About your Search

20130318
20130326
Search Results 0 to 5 of about 6 (some duplicates have been removed)
correspondent kim ghattas and her book, "the secretary: a joinny with hillary clinton from beirut to the heart of american power." in it, ms. ghattas examines ms. clinton's role and seeks to answer whether u.s. power is in decline. the program is about an hour. >> host: i think where we should begin is to talk a little bit about your biography, because i think as much as this book is about hillary clinton and her time as secretary of state, it's also about your experience from beirut to covering the secretary of state around the world. so why don't you just begin by talking a little bit about where you came from. >> guest: well, great. sure. jamie, thank you for having me, and i'm flighted by your first question because, of course, the biggest star in the book is hillary clinton herself, but this isn't just a biography of an historic woman, it's also a different take on the whole issue of american power. and as you mention, i come from beirut. i grew up there. i was born in beirut in the middle of the civil war in 1977, and i lived my whole life in lebanon, first 13 years in war and then the r
clinton from beirut to the heart of american power." she conditions miss clinton's role, and whether u.s. power is in decline. the program is about an hour. >> where we should begin is to talk about your biography. i think as much as this book is about hillary clinton and her time as secretary of state, it's also about your experience from beirut to covering the secretary of state around the world. so, why don't you just begin by talking about where you came from. >> guest: great. thank you very much for having me. i'm delighted to be here and delighted by your first question. the star, the biggest star in the book is hillary clinton herself. but this isn't just a biography of an historic woman. it's also a different take on the whole issue of american power, and as you mention i come from beirut. i grew up there i was born in beirut in the middle of the civil tbhar 197- -- civil war in 1977 and i lived my whole life in lebanon, 13 years in war, and then the rest of the time, there was not exactly a stable country, so we've been through many, many ups and downs, and i lived through all
. an interview with kim ghattas and her book, trailing. she examines mrs. clinton's role in u.s. diplomacy abroad and also seeks to answer by the u.s. power is in decline. the program is about one hour. >> host: i think we should begin is to talk about your biography. as much as this book is about hillary clinton at a time the secretary of state, it's also about your experience from beirut, the sector of state around the world. so why don't you become a talking about where you came from. >> guest: thank you very much for having me. i'm delighted to be here and and a lot of by your first question. the biggest are in the book is hillary clinton herself. but this isn't just a biography of a historic woman. it's also a different take on the whole issue of american power. as you mentioned i come from beirut. i grew up there. i was born in beirut in the middle of the civil war in 1977. i did -- spit my whole life in lebanon. first 13 years in war and then the rest of the time that some people may know, beirut is not exactly this table country. so we've been through many, many ups and downs but i lived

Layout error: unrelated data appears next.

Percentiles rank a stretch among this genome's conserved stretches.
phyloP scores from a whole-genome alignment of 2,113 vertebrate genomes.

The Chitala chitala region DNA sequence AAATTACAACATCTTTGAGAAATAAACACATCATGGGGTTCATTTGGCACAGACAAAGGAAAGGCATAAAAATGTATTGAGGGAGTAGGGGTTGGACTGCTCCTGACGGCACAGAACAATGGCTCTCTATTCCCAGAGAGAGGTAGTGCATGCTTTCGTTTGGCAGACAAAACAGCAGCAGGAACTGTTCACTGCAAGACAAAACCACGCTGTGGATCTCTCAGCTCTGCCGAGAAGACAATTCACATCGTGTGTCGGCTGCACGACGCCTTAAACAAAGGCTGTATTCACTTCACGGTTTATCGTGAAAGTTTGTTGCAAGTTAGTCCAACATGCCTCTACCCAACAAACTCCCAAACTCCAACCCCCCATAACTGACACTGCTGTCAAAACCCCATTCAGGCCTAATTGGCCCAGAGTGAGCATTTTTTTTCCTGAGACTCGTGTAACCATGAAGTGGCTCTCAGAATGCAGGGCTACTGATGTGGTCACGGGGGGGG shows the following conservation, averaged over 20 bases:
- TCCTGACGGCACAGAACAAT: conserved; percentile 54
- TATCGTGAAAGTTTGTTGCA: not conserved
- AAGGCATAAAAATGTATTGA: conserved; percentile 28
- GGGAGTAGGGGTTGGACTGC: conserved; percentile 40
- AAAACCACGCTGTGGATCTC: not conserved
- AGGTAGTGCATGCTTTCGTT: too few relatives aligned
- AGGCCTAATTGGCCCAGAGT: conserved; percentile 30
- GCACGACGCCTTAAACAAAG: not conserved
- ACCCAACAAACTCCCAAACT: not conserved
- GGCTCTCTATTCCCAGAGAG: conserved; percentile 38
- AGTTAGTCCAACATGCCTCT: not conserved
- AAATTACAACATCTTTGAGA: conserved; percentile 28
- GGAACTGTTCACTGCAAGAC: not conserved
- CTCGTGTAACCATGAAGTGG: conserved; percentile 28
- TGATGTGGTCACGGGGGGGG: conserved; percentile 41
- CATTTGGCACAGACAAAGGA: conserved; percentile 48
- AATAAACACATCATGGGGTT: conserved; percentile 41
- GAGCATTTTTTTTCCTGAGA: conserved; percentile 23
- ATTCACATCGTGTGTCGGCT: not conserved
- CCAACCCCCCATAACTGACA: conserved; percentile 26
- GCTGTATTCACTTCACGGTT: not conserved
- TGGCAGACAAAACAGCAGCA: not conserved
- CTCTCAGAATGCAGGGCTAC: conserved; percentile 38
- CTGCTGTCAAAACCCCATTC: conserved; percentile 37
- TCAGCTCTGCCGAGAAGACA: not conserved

think about part of that where joseph knight talks about smart power and hillary clinton did a lot of work on that as well, that culture and ideas and the ability for people to know what's going on in other parts of the world and be inspired by that. there's a lot of that going on in terms of exchange of ideas between global peers in the ability during the protests in wisconsin on the collective bargaining issues. they were young people who are holding up signs that said walk like an egyptian which i thought was a great way of showing that local connectedness. those people felt inspired by what was going on in the arab spring around the same time and there was some kind of -- young people holding up the signs having that solidarity so that's a good way of thinking about the ability to, both from the west to other countries back to the west that young people are inspired and engage with their global peers. >> host: there has been criticism that young people have not been engaged in politics, in meaningful ways and they be their engagement feels cursory or superficial. does that fit?
this whole idea that josette talks about the smart power and hillary clinton did a lot of work on that as well to know what is going on in other parts of the world and be inspired by that. the protest and wisconsin on the collective bargaining issues there were young people holding up signs that say what why egyptian was a great way of showing that global connected mess. it's going on at the same time and was young people hanging up the signs having that solidarity's of that is a good way of thinking about on both ways both from the west to other countries and other countries back to the west that people are being inspired by their goebel peers. >> host: there has been criticism that young people haven't been engaged in politics in meaningful ways and maybe their engagement feels cursory or superficial. is that fair? >> guest: i don't think that's fair. if you look at the last cycles. the enthusiasm i would characterize in 2012 versus 2008 in terms of the number of young people going out campaigning and the number of people who are attending rallies was definitely decreased, bu
Search Results 0 to 5 of about 6 (some duplicates have been removed)